Environmental science is the study of the interactions between the physical, chemical, and biological components of nature. As such, it is a multidisciplinary science: it encompasses a range of disciplines such as geology, hydrology, soil science, plant physiology, and ecology. Environmental scientists can be trained in more than one discipline. For example, a geochemist has expertise in geology and chemistry. Most of the time, the multidisciplinary nature of the work of environmental scientists is based on collaborations that they maintain with other scientists from complementary research areas.
A science of problem solving
Environmental scientists rarely only study natural systems, but usually work to solve problems that arise from our interactions with the environment. Usually, the basic approach taken by environmental scientists is first to use data to identify a problem and assess its magnitude. Solutions to the problem are then designed and implemented. Finally, it monitors whether the problem has been resolved. Some examples of the types of projects that environmental scientists can be involved in include:
- Coordinating the clean-up work in an abandoned oil refinery, which is marked as a Superfund site, determining the extent of the pollution problem and drawing up a remediation plan.
- Predict the impact of global climate change and sea level rise on a coastal bay system and assist in finding solutions to limit damage to coastal wetlands, coastal land and public infrastructure.
- Consultation with a construction team to minimize sediment pollution from the location of a future grocery store.
- Support of the managers of the vehicle fleet of a state government in measures to reduce carbon dioxide and other greenhouse gas emissions.
- Draft of a restoration plan to bring the acreage of the oak savannah into the correct ecological condition, in which the endangered blue Karner butterfly and its host plant, the blue lupine, are at home.
A quantitative science
To assess the condition of a field site, the health of an animal population, or the quality of a stream, most scientific approaches require extensive data collection. This data must then be summarized with a series of descriptive statistics and then used to check whether or not a particular hypothesis is supported. This type of hypothesis testing requires complex statistical tools. Trained statisticians are often part of large research teams to help with complex statistical models.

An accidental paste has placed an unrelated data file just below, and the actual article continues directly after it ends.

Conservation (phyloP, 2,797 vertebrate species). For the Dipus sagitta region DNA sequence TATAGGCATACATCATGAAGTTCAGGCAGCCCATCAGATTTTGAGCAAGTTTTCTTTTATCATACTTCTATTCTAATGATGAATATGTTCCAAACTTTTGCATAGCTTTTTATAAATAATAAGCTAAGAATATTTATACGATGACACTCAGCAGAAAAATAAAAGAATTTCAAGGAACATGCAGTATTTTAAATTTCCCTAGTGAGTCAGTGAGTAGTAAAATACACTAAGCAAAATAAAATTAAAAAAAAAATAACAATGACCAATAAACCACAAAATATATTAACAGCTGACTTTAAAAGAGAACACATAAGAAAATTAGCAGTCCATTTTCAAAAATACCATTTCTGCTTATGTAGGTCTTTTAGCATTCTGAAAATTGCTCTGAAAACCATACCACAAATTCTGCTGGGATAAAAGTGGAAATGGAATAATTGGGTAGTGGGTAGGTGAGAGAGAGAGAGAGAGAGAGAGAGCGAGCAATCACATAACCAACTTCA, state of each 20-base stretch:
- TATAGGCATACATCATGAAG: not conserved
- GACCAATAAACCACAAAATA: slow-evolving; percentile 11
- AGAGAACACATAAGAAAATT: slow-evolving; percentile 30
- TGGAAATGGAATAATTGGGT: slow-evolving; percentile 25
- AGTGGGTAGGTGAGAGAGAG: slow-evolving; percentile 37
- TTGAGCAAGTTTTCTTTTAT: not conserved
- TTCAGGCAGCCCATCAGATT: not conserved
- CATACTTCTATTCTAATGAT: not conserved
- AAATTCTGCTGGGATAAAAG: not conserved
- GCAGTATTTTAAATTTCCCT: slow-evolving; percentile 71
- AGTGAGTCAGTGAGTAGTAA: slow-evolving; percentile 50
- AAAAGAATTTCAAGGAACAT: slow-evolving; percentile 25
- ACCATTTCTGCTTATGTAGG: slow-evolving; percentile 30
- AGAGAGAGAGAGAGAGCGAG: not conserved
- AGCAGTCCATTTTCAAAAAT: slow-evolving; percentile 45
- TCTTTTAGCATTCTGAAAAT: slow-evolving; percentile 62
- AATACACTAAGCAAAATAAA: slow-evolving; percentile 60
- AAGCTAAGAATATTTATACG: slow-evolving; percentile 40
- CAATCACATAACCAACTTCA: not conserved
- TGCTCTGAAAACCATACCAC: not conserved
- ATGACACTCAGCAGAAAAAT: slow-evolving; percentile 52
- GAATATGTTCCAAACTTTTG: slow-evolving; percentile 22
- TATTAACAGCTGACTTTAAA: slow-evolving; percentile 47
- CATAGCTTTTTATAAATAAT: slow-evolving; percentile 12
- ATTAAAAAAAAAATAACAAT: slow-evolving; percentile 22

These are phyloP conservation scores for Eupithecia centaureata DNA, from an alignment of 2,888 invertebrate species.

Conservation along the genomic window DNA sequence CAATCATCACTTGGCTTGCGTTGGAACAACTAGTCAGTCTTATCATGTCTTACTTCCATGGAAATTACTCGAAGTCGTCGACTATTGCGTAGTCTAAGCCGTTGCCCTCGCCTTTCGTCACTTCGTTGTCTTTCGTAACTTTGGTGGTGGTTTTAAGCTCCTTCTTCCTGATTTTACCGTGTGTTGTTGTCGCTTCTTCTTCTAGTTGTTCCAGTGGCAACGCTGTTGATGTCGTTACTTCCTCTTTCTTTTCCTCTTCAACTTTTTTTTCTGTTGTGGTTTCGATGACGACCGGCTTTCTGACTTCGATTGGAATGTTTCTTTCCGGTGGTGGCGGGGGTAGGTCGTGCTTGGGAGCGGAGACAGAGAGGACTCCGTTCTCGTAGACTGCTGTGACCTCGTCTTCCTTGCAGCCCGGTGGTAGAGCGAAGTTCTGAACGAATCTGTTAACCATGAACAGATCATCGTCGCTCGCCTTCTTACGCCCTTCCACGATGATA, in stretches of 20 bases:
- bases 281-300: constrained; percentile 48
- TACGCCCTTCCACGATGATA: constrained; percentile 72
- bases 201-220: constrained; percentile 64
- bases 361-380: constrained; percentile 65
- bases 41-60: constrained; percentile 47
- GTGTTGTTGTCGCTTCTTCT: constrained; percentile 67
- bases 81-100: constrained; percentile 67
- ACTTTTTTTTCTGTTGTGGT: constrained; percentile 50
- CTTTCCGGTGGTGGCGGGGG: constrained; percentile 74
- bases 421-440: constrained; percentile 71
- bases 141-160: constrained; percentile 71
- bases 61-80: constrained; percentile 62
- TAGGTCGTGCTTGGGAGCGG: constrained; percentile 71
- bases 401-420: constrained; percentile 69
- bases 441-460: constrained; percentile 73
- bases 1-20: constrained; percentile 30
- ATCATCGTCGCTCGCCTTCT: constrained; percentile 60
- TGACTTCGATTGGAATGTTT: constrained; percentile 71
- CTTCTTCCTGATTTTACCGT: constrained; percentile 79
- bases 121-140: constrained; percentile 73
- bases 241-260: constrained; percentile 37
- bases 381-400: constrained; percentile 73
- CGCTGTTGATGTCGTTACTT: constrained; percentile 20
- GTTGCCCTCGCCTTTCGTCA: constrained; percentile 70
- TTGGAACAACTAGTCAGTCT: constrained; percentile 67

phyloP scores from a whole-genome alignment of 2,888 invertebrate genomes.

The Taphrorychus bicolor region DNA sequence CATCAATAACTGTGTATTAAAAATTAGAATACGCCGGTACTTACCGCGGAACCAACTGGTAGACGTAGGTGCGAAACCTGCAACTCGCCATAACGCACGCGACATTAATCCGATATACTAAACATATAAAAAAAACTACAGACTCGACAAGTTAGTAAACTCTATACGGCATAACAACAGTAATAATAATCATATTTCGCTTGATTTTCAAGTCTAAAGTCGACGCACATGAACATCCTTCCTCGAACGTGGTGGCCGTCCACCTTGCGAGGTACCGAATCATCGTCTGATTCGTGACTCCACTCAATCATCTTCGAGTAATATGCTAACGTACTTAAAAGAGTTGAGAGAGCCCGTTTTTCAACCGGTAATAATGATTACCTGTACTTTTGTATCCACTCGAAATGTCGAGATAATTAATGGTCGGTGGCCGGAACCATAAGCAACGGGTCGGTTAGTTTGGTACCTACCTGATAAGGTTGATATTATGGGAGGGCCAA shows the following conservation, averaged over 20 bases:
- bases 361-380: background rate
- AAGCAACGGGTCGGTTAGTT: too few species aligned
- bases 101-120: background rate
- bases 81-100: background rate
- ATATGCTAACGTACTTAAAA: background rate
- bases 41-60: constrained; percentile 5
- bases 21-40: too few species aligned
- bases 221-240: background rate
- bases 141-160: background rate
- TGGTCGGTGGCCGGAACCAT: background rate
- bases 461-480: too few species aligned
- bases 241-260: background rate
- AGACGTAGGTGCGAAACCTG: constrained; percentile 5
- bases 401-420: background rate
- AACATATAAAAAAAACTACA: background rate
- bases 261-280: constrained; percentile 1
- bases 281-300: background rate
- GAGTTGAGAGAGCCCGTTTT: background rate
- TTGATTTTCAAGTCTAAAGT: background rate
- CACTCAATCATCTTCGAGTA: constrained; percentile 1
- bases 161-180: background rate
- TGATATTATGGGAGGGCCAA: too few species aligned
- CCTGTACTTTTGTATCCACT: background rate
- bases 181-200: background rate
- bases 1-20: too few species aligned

Other types of models are commonly used by environmental scientists. For example, hydrological models help understand groundwater flow and the spread of spilled pollutants, and spatial models implemented in a geographic information system (GIS) help track deforestation and habitat fragmentation in remote areas.
An education in environmental science
Whether it’s a Bachelor of Arts (BA) or a Bachelor of Science (BS) degree, a university degree in environmental science can lead to a variety of professional roles. Classes typically include courses in geosciences and biology, statistics, and core courses that teach sampling and analysis techniques specific to the environmental field. Students typically complete outdoor sampling exercises as well as laboratory work. Electives are typically offered to provide students with the right context for environmental issues such as politics, economics, social sciences, and history.
Appropriate university preparation for a career in environmental science can also go different ways. For example, a degree in chemistry, geology, or biology can provide a solid educational foundation followed by a degree in environmental science. Good grades in the basic sciences, some experience as an intern or summer technician and positive letters of recommendation should enable motivated students to start a master’s degree.
Environmental science as a career
Environmental science is practiced by people in a variety of sub-areas. Engineering firms employ environmental scientists to assess the condition of future project locations. Consulting firms can help with remediation, a process that cleanses previously polluted soil or groundwater and brings it back to acceptable conditions. In industrial settings, environmental engineers use science to find solutions to limit the amount of pollutant emissions and wastewater. There are state and federal employees who monitor air, water, and soil quality to maintain human health.
The US Bureau of Labor Statistics predicts that positions in environmental sciences will grow by 11% from 2016 to 2026. The median salary in 2017 was $ 69,400.